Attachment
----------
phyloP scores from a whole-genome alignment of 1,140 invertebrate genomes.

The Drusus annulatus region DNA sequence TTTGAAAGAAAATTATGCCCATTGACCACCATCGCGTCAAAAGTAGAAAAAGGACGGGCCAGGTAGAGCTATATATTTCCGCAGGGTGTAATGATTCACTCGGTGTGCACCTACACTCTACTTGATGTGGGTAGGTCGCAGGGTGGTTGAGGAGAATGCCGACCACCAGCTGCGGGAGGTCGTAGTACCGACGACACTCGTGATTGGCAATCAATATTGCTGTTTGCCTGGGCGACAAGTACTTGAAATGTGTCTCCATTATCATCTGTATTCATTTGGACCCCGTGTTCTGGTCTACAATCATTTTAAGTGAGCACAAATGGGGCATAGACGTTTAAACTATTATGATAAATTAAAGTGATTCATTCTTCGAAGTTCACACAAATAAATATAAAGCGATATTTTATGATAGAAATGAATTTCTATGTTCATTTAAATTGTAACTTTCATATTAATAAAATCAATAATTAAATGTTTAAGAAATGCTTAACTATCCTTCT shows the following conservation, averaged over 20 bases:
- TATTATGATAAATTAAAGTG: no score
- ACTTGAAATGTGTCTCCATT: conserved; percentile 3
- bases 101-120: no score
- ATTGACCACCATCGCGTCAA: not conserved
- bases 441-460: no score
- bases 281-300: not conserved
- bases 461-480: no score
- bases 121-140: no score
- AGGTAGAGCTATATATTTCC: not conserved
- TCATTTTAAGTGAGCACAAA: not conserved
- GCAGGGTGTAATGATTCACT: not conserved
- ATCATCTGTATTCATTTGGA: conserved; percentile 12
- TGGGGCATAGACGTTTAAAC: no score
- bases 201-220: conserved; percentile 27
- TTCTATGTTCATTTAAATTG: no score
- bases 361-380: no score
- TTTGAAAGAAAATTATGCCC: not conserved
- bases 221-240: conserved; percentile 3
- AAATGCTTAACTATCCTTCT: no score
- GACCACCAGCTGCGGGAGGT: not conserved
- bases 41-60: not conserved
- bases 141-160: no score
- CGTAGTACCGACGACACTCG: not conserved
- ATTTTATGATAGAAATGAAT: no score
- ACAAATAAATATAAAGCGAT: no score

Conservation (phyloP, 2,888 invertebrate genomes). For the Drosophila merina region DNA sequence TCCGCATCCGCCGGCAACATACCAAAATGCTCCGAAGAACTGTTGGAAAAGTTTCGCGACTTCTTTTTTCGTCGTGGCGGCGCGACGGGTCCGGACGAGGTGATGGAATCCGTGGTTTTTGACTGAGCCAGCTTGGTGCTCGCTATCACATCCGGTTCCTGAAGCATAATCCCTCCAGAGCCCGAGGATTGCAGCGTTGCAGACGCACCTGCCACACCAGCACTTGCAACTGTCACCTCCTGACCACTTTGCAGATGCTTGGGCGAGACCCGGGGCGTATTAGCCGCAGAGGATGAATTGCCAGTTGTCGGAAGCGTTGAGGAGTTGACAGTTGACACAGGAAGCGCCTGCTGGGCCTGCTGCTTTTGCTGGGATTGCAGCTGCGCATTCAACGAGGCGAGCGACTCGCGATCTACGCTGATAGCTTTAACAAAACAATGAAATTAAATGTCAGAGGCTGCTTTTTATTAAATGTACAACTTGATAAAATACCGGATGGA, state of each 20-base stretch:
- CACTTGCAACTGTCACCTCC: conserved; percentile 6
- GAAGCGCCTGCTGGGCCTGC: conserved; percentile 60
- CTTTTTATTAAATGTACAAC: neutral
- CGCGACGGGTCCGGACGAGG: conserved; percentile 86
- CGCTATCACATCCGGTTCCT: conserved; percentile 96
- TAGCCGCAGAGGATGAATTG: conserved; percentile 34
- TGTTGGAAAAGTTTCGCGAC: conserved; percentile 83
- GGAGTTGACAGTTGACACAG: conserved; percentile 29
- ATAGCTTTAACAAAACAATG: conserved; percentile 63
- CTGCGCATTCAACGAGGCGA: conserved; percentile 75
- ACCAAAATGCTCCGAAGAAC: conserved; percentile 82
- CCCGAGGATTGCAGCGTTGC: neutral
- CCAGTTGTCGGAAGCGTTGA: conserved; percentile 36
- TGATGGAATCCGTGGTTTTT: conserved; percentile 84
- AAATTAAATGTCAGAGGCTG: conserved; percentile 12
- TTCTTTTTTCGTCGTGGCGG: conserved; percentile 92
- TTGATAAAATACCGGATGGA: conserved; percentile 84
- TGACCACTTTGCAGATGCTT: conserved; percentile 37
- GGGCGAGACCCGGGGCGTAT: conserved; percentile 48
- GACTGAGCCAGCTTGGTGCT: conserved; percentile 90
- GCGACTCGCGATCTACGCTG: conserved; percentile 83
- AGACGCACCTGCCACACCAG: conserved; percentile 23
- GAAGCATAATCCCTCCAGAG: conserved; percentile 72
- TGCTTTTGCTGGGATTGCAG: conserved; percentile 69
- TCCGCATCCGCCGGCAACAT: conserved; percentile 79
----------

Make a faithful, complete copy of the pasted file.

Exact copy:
phyloP scores from a whole-genome alignment of 1,140 invertebrate genomes.

The Drusus annulatus region DNA sequence TTTGAAAGAAAATTATGCCCATTGACCACCATCGCGTCAAAAGTAGAAAAAGGACGGGCCAGGTAGAGCTATATATTTCCGCAGGGTGTAATGATTCACTCGGTGTGCACCTACACTCTACTTGATGTGGGTAGGTCGCAGGGTGGTTGAGGAGAATGCCGACCACCAGCTGCGGGAGGTCGTAGTACCGACGACACTCGTGATTGGCAATCAATATTGCTGTTTGCCTGGGCGACAAGTACTTGAAATGTGTCTCCATTATCATCTGTATTCATTTGGACCCCGTGTTCTGGTCTACAATCATTTTAAGTGAGCACAAATGGGGCATAGACGTTTAAACTATTATGATAAATTAAAGTGATTCATTCTTCGAAGTTCACACAAATAAATATAAAGCGATATTTTATGATAGAAATGAATTTCTATGTTCATTTAAATTGTAACTTTCATATTAATAAAATCAATAATTAAATGTTTAAGAAATGCTTAACTATCCTTCT shows the following conservation, averaged over 20 bases:
- TATTATGATAAATTAAAGTG: no score
- ACTTGAAATGTGTCTCCATT: conserved; percentile 3
- bases 101-120: no score
- ATTGACCACCATCGCGTCAA: not conserved
- bases 441-460: no score
- bases 281-300: not conserved
- bases 461-480: no score
- bases 121-140: no score
- AGGTAGAGCTATATATTTCC: not conserved
- TCATTTTAAGTGAGCACAAA: not conserved
- GCAGGGTGTAATGATTCACT: not conserved
- ATCATCTGTATTCATTTGGA: conserved; percentile 12
- TGGGGCATAGACGTTTAAAC: no score
- bases 201-220: conserved; percentile 27
- TTCTATGTTCATTTAAATTG: no score
- bases 361-380: no score
- TTTGAAAGAAAATTATGCCC: not conserved
- bases 221-240: conserved; percentile 3
- AAATGCTTAACTATCCTTCT: no score
- GACCACCAGCTGCGGGAGGT: not conserved
- bases 41-60: not conserved
- bases 141-160: no score
- CGTAGTACCGACGACACTCG: not conserved
- ATTTTATGATAGAAATGAAT: no score
- ACAAATAAATATAAAGCGAT: no score

Conservation (phyloP, 2,888 invertebrate genomes). For the Drosophila merina region DNA sequence TCCGCATCCGCCGGCAACATACCAAAATGCTCCGAAGAACTGTTGGAAAAGTTTCGCGACTTCTTTTTTCGTCGTGGCGGCGCGACGGGTCCGGACGAGGTGATGGAATCCGTGGTTTTTGACTGAGCCAGCTTGGTGCTCGCTATCACATCCGGTTCCTGAAGCATAATCCCTCCAGAGCCCGAGGATTGCAGCGTTGCAGACGCACCTGCCACACCAGCACTTGCAACTGTCACCTCCTGACCACTTTGCAGATGCTTGGGCGAGACCCGGGGCGTATTAGCCGCAGAGGATGAATTGCCAGTTGTCGGAAGCGTTGAGGAGTTGACAGTTGACACAGGAAGCGCCTGCTGGGCCTGCTGCTTTTGCTGGGATTGCAGCTGCGCATTCAACGAGGCGAGCGACTCGCGATCTACGCTGATAGCTTTAACAAAACAATGAAATTAAATGTCAGAGGCTGCTTTTTATTAAATGTACAACTTGATAAAATACCGGATGGA, state of each 20-base stretch:
- CACTTGCAACTGTCACCTCC: conserved; percentile 6
- GAAGCGCCTGCTGGGCCTGC: conserved; percentile 60
- CTTTTTATTAAATGTACAAC: neutral
- CGCGACGGGTCCGGACGAGG: conserved; percentile 86
- CGCTATCACATCCGGTTCCT: conserved; percentile 96
- TAGCCGCAGAGGATGAATTG: conserved; percentile 34
- TGTTGGAAAAGTTTCGCGAC: conserved; percentile 83
- GGAGTTGACAGTTGACACAG: conserved; percentile 29
- ATAGCTTTAACAAAACAATG: conserved; percentile 63
- CTGCGCATTCAACGAGGCGA: conserved; percentile 75
- ACCAAAATGCTCCGAAGAAC: conserved; percentile 82
- CCCGAGGATTGCAGCGTTGC: neutral
- CCAGTTGTCGGAAGCGTTGA: conserved; percentile 36
- TGATGGAATCCGTGGTTTTT: conserved; percentile 84
- AAATTAAATGTCAGAGGCTG: conserved; percentile 12
- TTCTTTTTTCGTCGTGGCGG: conserved; percentile 92
- TTGATAAAATACCGGATGGA: conserved; percentile 84
- TGACCACTTTGCAGATGCTT: conserved; percentile 37
- GGGCGAGACCCGGGGCGTAT: conserved; percentile 48
- GACTGAGCCAGCTTGGTGCT: conserved; percentile 90
- GCGACTCGCGATCTACGCTG: conserved; percentile 83
- AGACGCACCTGCCACACCAG: conserved; percentile 23
- GAAGCATAATCCCTCCAGAG: conserved; percentile 72
- TGCTTTTGCTGGGATTGCAG: conserved; percentile 69
- TCCGCATCCGCCGGCAACAT: conserved; percentile 79